The Mystery of Tears @ Metropolitan Arts Centre

Belfast, 24th October – 26th January 2014

Artists: Bas Jan Ader, Marco Anelli, Sophie Calle, Jesper Just, Shirin Neshat, Bill Viola


In The Expression of Emotions in Man and Animals, Charles Darwin lists three reasons for the secretion of tears:

“The primary function of the secretion of tears, with some mucus, is to lubricate the surface of the eye, and a secondary one, as some believe, is to keep the nostrils damp, so that the inhaled air may be moist, and likewise to favour the power of smelling. But another, and at least equally important function of tears is to wash out particles of dust or other minute objects which may get into the eyes” (Darwin, 1872: 169).

These explanations are essentially physiological, and Darwin made explicit that he assumed no other, more fundamental, reason for weeping. In this respect, Darwin was almost certainly wrong. In recent decades, experts have offered several accounts of how the capacity for tears in humans, takes on additional emotional and psychological significance.

Professor Michael Trimble of University College London’s Institute of Neurology suggests that the emergence of emotional crying is connected with the dawning of self-consciousness and the development of a theory of mind – when early humans first realised their peers were also self-conscious beings. (Why Humans Like To Cry is published by Oxford University Press)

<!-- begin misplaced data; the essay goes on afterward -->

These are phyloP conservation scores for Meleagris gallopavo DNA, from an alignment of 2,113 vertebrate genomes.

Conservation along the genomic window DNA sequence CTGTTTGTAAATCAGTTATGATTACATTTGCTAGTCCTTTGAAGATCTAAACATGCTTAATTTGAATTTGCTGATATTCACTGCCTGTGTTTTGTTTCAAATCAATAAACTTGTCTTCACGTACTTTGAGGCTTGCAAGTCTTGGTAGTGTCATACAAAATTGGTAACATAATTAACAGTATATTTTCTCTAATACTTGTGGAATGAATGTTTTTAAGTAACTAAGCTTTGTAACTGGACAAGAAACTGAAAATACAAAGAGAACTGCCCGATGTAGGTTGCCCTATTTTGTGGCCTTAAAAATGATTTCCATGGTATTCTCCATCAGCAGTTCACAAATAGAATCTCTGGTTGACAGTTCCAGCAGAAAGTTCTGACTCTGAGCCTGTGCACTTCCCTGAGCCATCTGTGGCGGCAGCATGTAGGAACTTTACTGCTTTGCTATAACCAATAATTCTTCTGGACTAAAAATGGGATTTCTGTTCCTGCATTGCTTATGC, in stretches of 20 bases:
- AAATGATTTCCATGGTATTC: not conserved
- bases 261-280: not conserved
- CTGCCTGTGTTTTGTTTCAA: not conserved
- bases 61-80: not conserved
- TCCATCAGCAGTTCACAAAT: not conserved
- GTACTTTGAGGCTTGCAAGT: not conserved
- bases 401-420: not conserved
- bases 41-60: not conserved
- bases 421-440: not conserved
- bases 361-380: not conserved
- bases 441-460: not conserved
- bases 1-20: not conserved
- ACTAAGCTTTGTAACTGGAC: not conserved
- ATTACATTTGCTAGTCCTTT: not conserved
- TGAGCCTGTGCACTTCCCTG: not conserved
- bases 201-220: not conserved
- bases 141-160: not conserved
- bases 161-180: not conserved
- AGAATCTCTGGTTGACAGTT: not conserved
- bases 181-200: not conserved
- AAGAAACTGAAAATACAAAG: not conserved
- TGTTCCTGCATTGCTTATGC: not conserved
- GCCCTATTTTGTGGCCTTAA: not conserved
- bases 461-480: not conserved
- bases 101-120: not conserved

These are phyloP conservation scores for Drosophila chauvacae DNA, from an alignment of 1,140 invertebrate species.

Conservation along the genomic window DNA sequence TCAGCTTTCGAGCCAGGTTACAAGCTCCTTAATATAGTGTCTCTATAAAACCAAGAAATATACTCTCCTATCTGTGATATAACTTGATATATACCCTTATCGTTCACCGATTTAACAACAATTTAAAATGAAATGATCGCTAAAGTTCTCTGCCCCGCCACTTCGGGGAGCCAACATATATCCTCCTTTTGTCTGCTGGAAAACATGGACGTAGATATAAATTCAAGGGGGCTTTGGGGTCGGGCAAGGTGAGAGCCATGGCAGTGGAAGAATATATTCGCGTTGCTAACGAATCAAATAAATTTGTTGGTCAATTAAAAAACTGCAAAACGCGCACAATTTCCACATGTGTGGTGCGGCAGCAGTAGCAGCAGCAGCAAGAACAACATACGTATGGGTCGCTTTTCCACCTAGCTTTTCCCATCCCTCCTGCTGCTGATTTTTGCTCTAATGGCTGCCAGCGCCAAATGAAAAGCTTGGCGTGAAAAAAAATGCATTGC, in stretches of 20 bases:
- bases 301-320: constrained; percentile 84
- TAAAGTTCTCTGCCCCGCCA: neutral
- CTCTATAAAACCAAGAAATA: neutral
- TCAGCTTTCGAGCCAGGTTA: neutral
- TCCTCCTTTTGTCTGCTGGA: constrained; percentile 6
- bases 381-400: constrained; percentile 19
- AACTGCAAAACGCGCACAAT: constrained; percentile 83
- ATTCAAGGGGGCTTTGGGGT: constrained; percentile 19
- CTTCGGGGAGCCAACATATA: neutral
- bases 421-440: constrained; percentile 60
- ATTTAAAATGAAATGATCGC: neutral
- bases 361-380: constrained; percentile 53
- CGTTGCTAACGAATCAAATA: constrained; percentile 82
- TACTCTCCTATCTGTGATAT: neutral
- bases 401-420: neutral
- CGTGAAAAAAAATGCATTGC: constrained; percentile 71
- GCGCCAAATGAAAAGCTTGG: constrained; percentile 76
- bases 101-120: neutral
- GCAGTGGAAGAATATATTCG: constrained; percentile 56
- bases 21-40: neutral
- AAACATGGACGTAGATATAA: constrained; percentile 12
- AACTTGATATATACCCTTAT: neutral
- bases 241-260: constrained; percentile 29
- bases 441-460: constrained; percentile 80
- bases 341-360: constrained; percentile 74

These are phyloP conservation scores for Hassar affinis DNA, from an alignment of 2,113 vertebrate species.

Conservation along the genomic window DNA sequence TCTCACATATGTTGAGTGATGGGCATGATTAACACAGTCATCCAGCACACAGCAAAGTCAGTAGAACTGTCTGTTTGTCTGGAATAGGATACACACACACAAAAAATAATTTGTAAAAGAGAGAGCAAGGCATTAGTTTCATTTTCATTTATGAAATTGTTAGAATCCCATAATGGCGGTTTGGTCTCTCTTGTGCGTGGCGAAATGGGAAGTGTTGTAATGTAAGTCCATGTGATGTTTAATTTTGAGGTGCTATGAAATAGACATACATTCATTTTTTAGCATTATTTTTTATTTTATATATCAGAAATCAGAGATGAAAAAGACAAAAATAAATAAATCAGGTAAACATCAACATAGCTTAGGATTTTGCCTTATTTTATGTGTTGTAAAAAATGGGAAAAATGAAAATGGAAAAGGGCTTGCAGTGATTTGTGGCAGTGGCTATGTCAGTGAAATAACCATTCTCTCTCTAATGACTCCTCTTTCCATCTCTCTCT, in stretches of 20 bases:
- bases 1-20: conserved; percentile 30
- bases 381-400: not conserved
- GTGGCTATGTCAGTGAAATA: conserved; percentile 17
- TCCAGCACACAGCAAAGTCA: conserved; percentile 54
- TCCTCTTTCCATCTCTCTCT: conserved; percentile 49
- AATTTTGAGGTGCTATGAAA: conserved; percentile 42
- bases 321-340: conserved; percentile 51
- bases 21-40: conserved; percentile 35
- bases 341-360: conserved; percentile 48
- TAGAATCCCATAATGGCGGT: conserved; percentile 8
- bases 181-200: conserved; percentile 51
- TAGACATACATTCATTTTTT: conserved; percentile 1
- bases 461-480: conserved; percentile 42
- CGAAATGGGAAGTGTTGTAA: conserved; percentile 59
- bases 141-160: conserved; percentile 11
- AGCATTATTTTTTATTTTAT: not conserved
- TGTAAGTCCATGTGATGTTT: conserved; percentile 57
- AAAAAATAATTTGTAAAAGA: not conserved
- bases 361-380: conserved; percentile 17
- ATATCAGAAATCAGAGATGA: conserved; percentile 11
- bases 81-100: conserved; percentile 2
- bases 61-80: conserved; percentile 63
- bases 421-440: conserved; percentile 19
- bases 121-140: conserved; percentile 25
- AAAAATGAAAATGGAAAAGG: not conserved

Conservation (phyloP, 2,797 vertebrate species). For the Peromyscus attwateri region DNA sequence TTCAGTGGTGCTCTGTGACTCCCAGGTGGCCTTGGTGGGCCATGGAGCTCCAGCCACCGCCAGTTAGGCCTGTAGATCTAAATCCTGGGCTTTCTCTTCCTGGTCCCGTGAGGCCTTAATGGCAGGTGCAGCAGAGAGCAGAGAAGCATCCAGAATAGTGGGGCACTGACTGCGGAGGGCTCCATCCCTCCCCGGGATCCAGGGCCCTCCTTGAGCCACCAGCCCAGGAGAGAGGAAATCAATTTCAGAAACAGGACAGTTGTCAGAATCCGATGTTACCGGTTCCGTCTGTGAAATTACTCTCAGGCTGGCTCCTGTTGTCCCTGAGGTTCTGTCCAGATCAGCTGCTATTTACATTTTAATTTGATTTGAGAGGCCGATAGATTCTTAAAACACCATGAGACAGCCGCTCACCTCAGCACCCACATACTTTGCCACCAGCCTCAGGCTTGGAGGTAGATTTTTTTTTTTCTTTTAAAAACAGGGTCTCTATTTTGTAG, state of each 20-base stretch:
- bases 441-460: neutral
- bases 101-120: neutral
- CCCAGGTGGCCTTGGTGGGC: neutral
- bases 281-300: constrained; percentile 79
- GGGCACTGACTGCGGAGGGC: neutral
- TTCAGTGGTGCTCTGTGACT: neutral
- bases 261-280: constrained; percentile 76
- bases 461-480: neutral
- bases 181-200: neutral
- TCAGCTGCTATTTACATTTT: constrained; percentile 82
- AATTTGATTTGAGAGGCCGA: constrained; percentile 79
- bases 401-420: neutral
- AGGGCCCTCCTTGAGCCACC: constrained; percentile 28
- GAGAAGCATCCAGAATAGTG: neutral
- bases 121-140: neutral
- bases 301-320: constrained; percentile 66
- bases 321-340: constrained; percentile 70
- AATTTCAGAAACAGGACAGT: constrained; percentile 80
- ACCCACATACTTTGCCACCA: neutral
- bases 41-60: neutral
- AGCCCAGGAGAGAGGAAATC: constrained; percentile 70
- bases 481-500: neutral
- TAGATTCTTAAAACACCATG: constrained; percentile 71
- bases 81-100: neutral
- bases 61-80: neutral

The Dutch psychologist Ad Vingerhoets, who has spent twenty years studying why and when we weep also believes that “Tears are highly symbolic”.

More so than any other form of emotional expression, tears are also subject to shifting cultural and historical readings; symbolising piety and sensitivity in one age, and hysteria and weakness in another.

Whatever the precipitant, however, there is a widespread belief in contemporary culture that crying is cathartic. However, in his new book, Why Only Humans Weep, Vingerhoets argues that even this commonly held notion may be simply a cultural construct. Although people frequently report feeling better after watching something like a Hollywood ‘tearjerker’ with a friend, when asked to watch a similar movie in a laboratory setting they usually report no improvement in mood at all. For Vingerhoets, this is evidence of how therapeutic and cleansing associations with crying are intrinsically linked to collective social experiences.  He says “Tears are less important when you are alone because there is no one to witness them.”

Trimble emphasises this social function of crying, stating that “we should not be afraid of our emotions, especially those related to compassion, since our ability to feel empathy and with that to cry tears, is the foundation of a morality and culture which is exclusively human.” (Why Humans Like To Cry is published by Oxford University Press)

The Mystery of Tears, will present a series of works which I hope will elicit a sincere and powerful shared response on the part of the viewer.  This exhibition will examine the ability of a work of art to move one to tears, whilst questioning why we may have become culturally conditioned to express too readily, and without real or genuine empathy, our emotions and in particular our openness to the act of weeping.



Jesper Just, No Man is an Island II, 2004

Jesper Just, Lasso, 1998

Bas Jan Ader, I’m too sad to tell you, 1971



Marco Anelli, Portraits in the Presence of Marina Abramovic, 2010

Sophie Calle, works from The Last Image and Voir La Mer

Bill Viola, Dolorosa, 2000



Shirin Neshat, Turbulent, 1998